The best thing Laina and I did to raise G-rated kids was we gave them Jesus.  We passed on a genuine love for God that has made them strong inside.  We gave them a genuine faith in Jesus that has given them strong values and the courage and strength to live them out.  Let me tell you how we did passed on a living faith to our kids.

          First, we lived it.  This is first and most important.  Faith in God, love for God is more caught than taught.  If you’re on fire, they’ll probably catch fire too.  In fact, your kids will probably catch what you have…whatever it is, good or bad.  Think about that.  Do you want your kids to be like you?  To live like you?  Because the chances are, they will.  So if you want your kids to love God, you must love Him.  If you want your kids to be pure sexually, you must be.  If you want your kids to follow Jesus, you must follow Him.  With all your heart!

Everyone knows that actions speak louder than words.  You can preach it all you want, but if you don’t live it, your kids will follow your actions more than words.  So we lived it.  We lived our faith and our kids—all adults now—caught it.

·        We lived our faith by personally spending time with Jesus—PBJ time—praying, reading the Bible, journaling.  Our kids do the same.

·        We lived our faith by making church a priority—we’re here every week—it wasn’t optional or up for debate, and we didn’t let other things trump it.  Our kids do the same.

·        We lived our faith in our marriage.  Laina and I have tried to love and respect each other as God wants.  Our kids have watched that, and they’re doing the same.

·        We lived our faith in the way we handled our failures.  When we failed, we owned up and asked them to forgive us.  Our kids are doing the same.

·        We lived our faith in the way we treated others.  We put a high value on people, and treated them with love and respect and kindness.  Our kids do the same.

·        We lived our faith in the way we shared it with others.  Our kids watched and they do the same.  I love to hear them tell stories of friends from work or school that they’ve shared with and brought to church.

·        We lived our faith with our money, giving God the first ten percent, and being generous with the poor and needy.  Our kids do the same. 

I’m not saying we lived it perfectly—no one but Noel does that.  But we lived it genuinely.  And our kids caught it.  First, we lived it.

          Second, we taught it.  We talked about Jesus, the Bible, our faith, and what it means to live it out…a lot.  We didn’t preach; we just talked about it, naturally.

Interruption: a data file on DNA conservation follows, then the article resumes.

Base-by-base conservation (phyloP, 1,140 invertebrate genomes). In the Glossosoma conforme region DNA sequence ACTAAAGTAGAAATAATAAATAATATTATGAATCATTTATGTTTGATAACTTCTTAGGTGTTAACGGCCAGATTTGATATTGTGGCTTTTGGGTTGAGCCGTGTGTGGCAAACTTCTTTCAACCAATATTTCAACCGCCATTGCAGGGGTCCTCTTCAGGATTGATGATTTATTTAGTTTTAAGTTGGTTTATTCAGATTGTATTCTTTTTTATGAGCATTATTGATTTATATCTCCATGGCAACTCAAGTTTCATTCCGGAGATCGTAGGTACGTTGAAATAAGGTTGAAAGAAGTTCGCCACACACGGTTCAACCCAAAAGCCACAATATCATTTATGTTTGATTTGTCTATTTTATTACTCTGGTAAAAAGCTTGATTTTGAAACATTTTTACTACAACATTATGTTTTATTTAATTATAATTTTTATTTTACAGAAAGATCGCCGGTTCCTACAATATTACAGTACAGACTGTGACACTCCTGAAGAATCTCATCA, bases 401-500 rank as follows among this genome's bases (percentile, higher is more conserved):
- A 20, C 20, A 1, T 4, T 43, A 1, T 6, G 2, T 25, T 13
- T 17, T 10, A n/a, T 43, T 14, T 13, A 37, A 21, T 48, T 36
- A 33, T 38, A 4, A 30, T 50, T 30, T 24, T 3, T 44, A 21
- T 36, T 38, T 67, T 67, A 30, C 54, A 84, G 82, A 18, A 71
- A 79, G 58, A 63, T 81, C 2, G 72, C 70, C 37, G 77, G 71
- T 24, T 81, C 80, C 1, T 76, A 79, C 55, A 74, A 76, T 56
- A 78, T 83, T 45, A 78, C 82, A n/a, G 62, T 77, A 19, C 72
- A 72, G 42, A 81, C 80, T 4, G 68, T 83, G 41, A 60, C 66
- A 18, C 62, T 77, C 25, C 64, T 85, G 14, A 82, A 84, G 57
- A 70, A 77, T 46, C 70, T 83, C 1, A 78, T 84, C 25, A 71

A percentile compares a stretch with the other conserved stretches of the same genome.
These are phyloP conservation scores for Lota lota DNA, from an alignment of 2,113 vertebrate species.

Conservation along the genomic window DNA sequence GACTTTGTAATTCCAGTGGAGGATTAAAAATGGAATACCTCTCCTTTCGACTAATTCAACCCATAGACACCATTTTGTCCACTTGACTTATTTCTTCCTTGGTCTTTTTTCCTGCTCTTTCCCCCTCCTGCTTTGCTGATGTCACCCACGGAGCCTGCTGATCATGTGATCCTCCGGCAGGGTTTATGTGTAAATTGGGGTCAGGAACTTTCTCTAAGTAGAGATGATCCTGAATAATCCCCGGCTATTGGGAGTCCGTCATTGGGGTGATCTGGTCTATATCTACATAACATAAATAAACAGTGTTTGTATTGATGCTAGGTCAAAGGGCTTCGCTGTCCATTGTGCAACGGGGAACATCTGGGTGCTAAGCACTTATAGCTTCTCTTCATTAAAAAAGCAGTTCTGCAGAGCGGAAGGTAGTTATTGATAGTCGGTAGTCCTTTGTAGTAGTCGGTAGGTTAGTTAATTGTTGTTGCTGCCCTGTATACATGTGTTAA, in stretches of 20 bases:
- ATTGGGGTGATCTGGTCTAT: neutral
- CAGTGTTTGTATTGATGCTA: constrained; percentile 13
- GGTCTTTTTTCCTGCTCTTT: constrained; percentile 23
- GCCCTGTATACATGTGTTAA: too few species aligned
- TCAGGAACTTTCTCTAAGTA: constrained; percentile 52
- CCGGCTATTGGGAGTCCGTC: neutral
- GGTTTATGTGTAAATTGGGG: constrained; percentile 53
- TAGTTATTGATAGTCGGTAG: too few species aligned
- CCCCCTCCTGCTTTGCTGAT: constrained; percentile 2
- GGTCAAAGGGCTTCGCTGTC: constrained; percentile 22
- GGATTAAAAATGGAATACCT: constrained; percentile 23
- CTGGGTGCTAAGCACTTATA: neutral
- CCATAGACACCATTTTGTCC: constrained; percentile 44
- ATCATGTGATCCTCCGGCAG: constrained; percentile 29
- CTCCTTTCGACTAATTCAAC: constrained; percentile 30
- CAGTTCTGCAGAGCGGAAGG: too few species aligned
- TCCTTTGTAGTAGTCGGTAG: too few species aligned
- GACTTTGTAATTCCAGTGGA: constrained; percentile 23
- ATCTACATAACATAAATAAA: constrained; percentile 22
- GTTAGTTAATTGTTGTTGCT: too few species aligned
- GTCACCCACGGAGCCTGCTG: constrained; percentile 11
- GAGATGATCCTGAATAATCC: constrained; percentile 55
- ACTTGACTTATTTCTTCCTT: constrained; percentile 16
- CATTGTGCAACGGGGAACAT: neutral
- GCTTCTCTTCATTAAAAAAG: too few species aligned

Deuteronomy 6:7 Impress them on your children. Talk about them when you sit at home and when you walk along the road, when you lie down and when you get up.

We did that.  We talked about what God’s word says at home, and in the car, and when we went to bed and when we got up.  For years, when the kids were little, we read the Bible or told Bible stories at night as we tucked them in.  We prayed together.  And we taught them to pray.  We talked about Jesus…a lot. 

Ephesians 6:4 Fathers, do not exasperate your children; instead, bring them up in the training and instruction of the Lord.

Bring them up in the training and instruction of the Lord.  You’ve got to teach them—live it first, but then you’ve got to teach them what it means to know and follow Jesus.  

Proverbs 22:6 Train a child in the way he should go, and when he is old he will not turn from it.

When do you start training or teaching?  When they’re children.  Train a child.  Some parents say, “I don’t want to force religion on my child; I’ll let my child grow up and make his own decision.”  You don’t do that with education: “I don’t want to force education on my child.  I’ll let him grow up and decide if he wants to go to school.”  You don’t do that with behavior: “I don’t want to force my child to obey.  I’ll let him grow up and decide if he wants to behave.”  And you shouldn’t do it with faith.  The word “train” is sometimes translated “start”.  “Start a child in the way he should go.”  From their earliest days, we taught them to follow Jesus.  We started them out on the right path.

          First we lived it, second we taught it.

Third, we had help.  This is huge.  What we gave our kids was reinforced and supported by many people.  I want to give a shout out to some of my peeps!